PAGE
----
(MENAFN - Arab News) After Libya last year, 2012 has again been notable for geopolitical disruptions to oil supply. These have affected Iran, Sudan, Syria, and Yemen and have led to an estimated 1.2 million barrels per day (mbpd) loss in output during the year.
Much of this has been offset by the steady return of Libyan supply which has added around 1 mbpd. Gains in non-OPEC crude and global NGLs have also been strong this year. But it is the action of Saudi Arabia which has been the main factor dampening price pressures stemming from the supply disruptions, and making sure markets are comfortably supplied, according to a report by Samba Financial Group.
Along with other GCC producers, Saudi Arabia has continued to increase production to offset supply disruptions, and to meet rising global demand which is expected to be up by around 1 percent in 2012, or 0.9 mbpd. Demand growth continues to be driven by emerging markets while consumption in developed economies contracts again, accentuated by recession in Europe and the stuttering US recovery. In these circumstances, Saudi Arabia's increase in output to just over 10 mbpd since April has kept fundamental market conditions well balanced. Even with the Iranian disruptions, OPEC production has been running above the estimated call on its supply for the year - generally estimated at around 30.5 mbpd, and close to OPEC's own 30 mbpd quota, the report added.
Despite the relatively healthy fundamentals, prices have come under renewed upward pressure as markets worried about geopolitical risks to supply, particularly the July implementation of sanctions on Iran, and the reduction in spare production capacity given the increase in Saudi output. Counteracting this have been concerns over the euro zone crisis and global growth. But these eased off in the second half of the year after the ECB stated that it would "do whatever it takes" to preserve the euro and subsequently introduced an unlimited sovereign bond buying program.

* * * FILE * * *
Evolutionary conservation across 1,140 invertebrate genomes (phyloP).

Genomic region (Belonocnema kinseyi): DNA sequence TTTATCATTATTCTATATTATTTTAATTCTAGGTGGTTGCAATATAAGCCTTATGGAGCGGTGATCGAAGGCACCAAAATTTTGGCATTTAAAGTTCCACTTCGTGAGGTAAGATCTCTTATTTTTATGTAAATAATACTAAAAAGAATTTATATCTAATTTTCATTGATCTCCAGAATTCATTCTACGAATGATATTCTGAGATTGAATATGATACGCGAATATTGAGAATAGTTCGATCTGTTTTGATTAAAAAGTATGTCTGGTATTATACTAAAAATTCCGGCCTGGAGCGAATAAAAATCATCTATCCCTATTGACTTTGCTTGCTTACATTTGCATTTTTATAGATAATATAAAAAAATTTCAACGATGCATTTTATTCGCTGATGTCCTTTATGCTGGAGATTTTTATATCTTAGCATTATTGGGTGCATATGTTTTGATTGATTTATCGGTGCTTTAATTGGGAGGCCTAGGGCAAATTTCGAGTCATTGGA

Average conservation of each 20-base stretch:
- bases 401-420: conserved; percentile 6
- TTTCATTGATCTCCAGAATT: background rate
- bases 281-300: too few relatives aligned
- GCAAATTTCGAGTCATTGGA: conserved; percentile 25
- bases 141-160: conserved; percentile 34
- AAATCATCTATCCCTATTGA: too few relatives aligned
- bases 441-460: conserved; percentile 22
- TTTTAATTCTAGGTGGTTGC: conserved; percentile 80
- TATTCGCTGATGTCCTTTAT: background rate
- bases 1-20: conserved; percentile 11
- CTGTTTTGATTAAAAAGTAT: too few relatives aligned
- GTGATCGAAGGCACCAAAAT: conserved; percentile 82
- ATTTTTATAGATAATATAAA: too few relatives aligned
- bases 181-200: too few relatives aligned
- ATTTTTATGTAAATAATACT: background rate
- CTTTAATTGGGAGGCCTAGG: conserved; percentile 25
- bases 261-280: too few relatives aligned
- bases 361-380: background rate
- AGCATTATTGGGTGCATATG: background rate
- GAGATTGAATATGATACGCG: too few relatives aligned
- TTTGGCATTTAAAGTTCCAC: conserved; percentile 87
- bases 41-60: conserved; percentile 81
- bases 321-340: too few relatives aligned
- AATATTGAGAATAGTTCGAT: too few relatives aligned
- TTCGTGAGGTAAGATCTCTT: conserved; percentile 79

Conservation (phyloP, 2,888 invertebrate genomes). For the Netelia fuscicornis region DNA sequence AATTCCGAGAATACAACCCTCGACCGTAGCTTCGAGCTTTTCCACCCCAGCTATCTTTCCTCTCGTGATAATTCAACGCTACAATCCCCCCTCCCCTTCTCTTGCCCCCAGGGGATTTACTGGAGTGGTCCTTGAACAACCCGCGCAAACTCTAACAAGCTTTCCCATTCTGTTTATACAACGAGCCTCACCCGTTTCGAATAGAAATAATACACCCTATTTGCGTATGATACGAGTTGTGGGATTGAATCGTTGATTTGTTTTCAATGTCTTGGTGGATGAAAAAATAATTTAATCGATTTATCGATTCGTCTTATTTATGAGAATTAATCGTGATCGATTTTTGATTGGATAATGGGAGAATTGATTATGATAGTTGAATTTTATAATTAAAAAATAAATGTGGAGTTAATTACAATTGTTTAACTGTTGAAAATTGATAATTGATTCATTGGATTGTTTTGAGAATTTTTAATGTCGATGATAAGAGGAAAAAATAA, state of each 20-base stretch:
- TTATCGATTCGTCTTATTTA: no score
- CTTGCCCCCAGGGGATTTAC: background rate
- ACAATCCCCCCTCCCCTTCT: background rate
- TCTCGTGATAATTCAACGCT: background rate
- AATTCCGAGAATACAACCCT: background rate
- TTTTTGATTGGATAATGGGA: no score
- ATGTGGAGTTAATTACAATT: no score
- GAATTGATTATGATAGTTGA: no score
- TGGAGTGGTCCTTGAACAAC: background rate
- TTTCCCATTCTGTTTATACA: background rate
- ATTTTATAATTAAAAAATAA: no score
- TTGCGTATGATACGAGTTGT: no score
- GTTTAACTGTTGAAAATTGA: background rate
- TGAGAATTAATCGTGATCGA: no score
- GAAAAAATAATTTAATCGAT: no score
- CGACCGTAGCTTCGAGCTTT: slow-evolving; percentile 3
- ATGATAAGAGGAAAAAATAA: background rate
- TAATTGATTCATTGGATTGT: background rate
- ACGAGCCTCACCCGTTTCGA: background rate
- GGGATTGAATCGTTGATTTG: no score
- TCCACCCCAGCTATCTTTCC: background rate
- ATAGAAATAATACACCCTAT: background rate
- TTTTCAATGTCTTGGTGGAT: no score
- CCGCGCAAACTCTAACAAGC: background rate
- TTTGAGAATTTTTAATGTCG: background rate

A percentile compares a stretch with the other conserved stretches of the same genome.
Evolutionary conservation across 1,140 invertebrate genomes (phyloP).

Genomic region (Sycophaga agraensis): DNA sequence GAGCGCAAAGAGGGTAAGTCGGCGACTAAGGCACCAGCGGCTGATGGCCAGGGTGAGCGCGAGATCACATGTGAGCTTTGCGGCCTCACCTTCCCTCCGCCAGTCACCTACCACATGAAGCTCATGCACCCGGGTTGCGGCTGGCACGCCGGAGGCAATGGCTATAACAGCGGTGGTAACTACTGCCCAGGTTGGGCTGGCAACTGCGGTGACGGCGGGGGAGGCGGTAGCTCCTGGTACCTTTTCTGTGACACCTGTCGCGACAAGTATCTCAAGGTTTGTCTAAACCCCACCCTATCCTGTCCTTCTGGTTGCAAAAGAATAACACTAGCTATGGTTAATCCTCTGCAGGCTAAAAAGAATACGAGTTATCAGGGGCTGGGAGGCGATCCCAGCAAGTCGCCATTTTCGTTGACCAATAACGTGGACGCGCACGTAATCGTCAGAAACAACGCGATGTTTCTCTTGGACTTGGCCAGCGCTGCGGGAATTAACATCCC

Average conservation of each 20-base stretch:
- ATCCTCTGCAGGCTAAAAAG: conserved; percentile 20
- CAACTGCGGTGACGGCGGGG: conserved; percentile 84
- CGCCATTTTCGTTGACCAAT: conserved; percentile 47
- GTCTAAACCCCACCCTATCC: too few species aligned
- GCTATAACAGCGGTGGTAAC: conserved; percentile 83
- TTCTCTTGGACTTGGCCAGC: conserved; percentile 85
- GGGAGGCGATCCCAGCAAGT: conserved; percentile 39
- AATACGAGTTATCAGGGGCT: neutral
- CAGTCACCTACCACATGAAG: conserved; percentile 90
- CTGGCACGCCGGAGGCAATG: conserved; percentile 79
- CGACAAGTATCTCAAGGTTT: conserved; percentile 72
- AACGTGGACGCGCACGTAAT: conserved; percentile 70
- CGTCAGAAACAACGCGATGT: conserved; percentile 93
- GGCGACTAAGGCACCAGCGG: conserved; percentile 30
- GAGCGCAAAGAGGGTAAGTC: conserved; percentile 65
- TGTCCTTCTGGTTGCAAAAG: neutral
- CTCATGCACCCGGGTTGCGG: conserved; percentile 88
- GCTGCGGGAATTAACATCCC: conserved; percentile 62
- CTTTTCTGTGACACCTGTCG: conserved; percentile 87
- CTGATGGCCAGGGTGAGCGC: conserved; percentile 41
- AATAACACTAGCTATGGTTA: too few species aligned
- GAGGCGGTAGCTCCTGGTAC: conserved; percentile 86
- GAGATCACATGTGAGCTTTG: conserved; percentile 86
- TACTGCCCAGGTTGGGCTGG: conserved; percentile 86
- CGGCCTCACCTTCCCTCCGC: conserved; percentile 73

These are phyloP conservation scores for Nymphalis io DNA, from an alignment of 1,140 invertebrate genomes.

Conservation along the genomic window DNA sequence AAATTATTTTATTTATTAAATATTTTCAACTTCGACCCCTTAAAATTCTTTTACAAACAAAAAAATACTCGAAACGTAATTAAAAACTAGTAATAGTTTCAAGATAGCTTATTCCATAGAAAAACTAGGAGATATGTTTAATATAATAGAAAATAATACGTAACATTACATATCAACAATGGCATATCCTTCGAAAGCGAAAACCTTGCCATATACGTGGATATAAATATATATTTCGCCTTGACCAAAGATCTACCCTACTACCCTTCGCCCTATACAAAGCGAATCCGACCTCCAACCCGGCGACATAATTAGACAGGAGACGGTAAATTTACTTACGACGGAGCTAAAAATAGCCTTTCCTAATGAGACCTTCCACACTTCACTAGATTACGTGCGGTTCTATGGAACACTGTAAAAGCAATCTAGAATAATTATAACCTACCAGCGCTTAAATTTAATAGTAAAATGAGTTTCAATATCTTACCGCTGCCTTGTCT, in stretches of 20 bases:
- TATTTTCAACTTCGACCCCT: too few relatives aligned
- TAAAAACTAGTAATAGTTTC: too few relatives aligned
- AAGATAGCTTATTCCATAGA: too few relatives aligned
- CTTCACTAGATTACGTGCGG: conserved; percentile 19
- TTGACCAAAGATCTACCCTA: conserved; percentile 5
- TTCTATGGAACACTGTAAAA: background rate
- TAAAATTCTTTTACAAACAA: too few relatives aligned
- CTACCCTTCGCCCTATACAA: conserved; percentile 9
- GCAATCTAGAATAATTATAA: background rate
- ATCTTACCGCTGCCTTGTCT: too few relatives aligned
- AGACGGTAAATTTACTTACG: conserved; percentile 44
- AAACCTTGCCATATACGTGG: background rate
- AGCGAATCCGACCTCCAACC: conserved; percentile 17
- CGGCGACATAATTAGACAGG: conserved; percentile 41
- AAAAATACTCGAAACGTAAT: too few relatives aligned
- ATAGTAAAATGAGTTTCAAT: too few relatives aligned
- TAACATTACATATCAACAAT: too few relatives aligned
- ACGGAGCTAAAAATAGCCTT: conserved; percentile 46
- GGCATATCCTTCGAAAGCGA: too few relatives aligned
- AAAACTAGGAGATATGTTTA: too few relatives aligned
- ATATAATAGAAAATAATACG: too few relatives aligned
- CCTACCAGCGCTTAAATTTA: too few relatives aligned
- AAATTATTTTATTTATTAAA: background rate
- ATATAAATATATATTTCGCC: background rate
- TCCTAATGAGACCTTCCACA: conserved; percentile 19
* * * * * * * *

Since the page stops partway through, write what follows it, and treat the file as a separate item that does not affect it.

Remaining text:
Another round of quantitative easing in the US also provided a boost.
Oil prices have fluctuated over the year with Brent rising to a high of 121 per barrel in March before slumping to 90 per barrel in June. Prices have recovered since and were running back over 100 per barrel early in the fourth quarter. Brent has held within a 90-120 per barrel trading range since late 2010, and the average price for 2012 is expected to come in at close to the record 111 per barrel recorded last year, the Samba report said.
The oil markets head into 2013 facing continued uncertainty, much of it related to pending global political developments. The Iranian nuclear impasse remains a key issue given the escalating threat of an Israeli air strike, as does the conflict in Syria which threatens to spill over its borders. Meanwhile the modalities of the ECB bond buying program still need to be clarified; Greece is hanging on by a thread, while moves towards banking and fiscal union in the euro zone face many political hurdles and implementation risks. In the US, elections need to be swiftly followed by political agreement on reducing the large scheduled tax increases and spending cuts (the so called "fiscal cliff"). Failure to do so could tip the economy back into recession, and even in the expected best case scenario fiscal policy will be a significant drag on growth in 2013.